You almost forgot that troublesome block of "I'm so great, but if what I write isn't, then I must suck, so I better not write anything at all." But you addressed it at the end, so I'll leave it alone.

Charlie Pulsipher said...

I love your writing, Brent, and I think you are far cooler than I will ever be with your interesting taste in music and literature. Keep writing!!

T.J. Reed said...

I agree with what you said about prewriting. I write my stories out by pencil first in a timeline style. Then I get another piece of paper out and write it down all over again, picturing in my mind what I just wrote. I usually do this three or four times before I even turn on my computer.

Bryan M. White said...

My subconscious is always saying silly nonsense like "Blood... blood... It's time to kill again." I usually just tune it out, but you're saying I should listen to it? Okay. I'll give it a try.

Charlie Pulsipher said...

T.J., that sounds like an awesome plan. I may have to use it.

Charlie Pulsipher said...

Bryan, I said listen to your subconscious while writing. If it says stuff like that in the grocery store, ignore it.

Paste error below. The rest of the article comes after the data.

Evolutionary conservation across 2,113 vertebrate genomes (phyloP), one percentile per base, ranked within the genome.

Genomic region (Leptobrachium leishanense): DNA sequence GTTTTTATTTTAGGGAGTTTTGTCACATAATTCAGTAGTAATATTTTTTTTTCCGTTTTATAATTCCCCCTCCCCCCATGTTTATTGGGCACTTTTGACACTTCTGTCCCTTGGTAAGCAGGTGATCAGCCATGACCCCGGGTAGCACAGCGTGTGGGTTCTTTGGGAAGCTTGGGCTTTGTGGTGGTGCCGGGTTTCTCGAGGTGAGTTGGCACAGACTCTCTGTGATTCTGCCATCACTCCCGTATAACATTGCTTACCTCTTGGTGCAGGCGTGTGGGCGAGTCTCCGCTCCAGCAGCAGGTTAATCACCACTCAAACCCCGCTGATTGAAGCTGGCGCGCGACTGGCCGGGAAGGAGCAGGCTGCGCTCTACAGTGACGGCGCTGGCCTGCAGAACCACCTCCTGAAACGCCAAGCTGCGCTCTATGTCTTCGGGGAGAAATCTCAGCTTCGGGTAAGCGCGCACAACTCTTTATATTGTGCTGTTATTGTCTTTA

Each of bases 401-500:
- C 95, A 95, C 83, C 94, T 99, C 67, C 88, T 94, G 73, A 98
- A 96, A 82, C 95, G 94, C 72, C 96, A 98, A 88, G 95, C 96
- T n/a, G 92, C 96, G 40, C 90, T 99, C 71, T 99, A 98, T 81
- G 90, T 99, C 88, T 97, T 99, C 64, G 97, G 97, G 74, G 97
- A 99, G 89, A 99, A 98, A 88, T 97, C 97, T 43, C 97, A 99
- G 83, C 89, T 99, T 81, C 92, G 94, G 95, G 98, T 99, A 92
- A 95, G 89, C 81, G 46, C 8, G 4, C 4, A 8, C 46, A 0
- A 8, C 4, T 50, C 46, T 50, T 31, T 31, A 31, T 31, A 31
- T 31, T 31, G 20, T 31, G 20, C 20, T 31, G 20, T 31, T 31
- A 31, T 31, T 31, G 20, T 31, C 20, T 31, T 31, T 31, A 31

Charlie Pulsipher said...

T.J., that sounds like an awesome plan. I may have to use it.

Kerry said...

I love my subconscious (damn I never spell that right the 1st time)too, but sometimes it takes a glass of wine to reach it. Which is probably not good. Or maybe good, but not ideal.

Charlie Pulsipher said...

You use wine...I use sleep deprivation. We use what we got I guess. I also struggle spelling that word and a dozen others.

Michael Offutt, Tebow Cult Initiate said...

Oh I definitely get writer's blog. I think it comes from deep seated apathy at the craft that bubbles its way to the surface. It usually takes six months to pass. But I seriously don't mind. I just don't write for six whole months.

Charlie Pulsipher said...

Six months off would definitely give you some fresh eyes when you come back to it. I'm sure that helps push your writing each time.

Apoliticism said...

I have conversations in my head all the time. They don't seem to help much when I write though. That's why I leave it to you.

Charlie Pulsipher said...

Sometimes mine don't help with writing either. Last night I couldn't sleep because I was wiring my trailer in my head...